Gearing up across LI, nation

Most institutions will follow state guidelines on COVID-19 testing. For example, at Hofstra University in Uniondale, where classes resume Feb. 1, students returning to dorms or classes on campus from noncontiguous states must show a negative test result from within three days before arrival, then quarantine for three days before testing again. Those coming from Long Island and contiguous states must show a recent negative test or be tested on campus upon arrival.

Students Evan Gibley,19, of Colorado, right, and his roommate Corey...

Students Evan Gibley,19, of Colorado, right, and his roommate Corey Jennings, 20, of Texas, left, are greeted with a hug from classmate Claire King of Florida, center, as they move into their rooms in a Molloy College residence hall Sunday. Credit: Debbie Egan-Chin

Elsewhere, schools across the state and country also have taken steps to deal with the second wave of the COVID-19 pandemic. Syracuse University delayed spring semester by two weeks to Feb. 8, Penn State University put off in-person instruction for two weeks to mid-February, and the University of Michigan in Ann Arbor, where COVID-19 outbreaks flourished in the fall semester, reacted with significantly reduced undergraduate dorm occupancy, weekly COVID-19 testing for those on campus, and a no-tolerance policy toward violations of COVID-19 related guidelines.

Schools on Long Island each have determined how they will approach spring semester. At Molloy College in Rockville Centre, for example, the semester will begin Tuesday, with about 200 students moving into on-campus dorms in the days before. The percentage of courses with in-person instruction will rise from 25% to 30%, spokesman Ken Young said.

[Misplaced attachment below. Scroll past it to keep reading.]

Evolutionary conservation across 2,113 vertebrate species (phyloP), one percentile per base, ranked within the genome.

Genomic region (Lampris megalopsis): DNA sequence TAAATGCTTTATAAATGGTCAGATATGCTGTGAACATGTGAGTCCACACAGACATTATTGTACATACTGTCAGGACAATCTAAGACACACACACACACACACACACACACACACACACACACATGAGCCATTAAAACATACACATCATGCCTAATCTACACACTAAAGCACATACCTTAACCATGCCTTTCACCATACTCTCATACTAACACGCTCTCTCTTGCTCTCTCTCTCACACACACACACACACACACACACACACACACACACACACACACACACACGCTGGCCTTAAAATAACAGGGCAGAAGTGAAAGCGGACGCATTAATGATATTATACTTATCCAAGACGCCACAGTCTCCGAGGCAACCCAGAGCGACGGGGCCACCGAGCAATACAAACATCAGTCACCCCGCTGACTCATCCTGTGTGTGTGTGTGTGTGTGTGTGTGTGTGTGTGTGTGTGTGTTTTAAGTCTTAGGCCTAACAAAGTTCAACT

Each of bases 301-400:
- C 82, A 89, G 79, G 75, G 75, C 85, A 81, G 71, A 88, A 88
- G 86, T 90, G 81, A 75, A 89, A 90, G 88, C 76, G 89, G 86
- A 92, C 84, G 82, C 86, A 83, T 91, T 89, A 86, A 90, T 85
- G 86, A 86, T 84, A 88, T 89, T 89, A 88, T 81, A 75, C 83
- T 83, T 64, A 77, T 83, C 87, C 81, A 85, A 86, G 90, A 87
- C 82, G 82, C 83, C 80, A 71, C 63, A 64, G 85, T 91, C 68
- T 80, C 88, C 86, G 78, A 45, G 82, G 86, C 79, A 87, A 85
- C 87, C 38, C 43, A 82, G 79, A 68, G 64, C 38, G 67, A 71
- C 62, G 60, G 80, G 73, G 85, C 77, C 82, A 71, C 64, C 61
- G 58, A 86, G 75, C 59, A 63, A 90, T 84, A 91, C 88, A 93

Long Island University extended winter break by a week, with classes to start Feb. 1 and testing protocols in accordance with state guidelines. Adelphi will resume classes Jan. 26 with the same mix of remote, hybrid and in-person classes as in the fall, said spokesman Todd Wilson, and St. Joseph's College in Patchogue begins Jan. 28.

And at New York Institute of Technology in Old Westbury, where spring semester begins Jan. 26, all classes except those in the medical school will be offered remotely until March 1.

NYIT's calendar retains a traditional spring break from March 27 through April 4. But in an effort to discourage travel that could expose students to the coronavirus, other institutions have replaced weeklong breaks with scattered days off.

Molloy College student Diana Marie Rose, 18, of Ohio, moves...

Molloy College student Diana Marie Rose, 18, of Ohio, moves into her room on-campus in residence hall for the Spring 2021 semester with help from her mom Michelle on Sunday. Credit: Debbie Egan-Chin

In a statement, Stony Brook University president Maurie McInnis said plans to keep the campus safe this spring would rely on "frequent COVID testing, required daily screening, and rapidly and effectively reacting to positive cases. ... Moreover, we are committed to remaining flexible and nimble enough to adjust our plans as situations dictate and guidance changes."

Sign up for COVID-19 text alerts at

Latest videos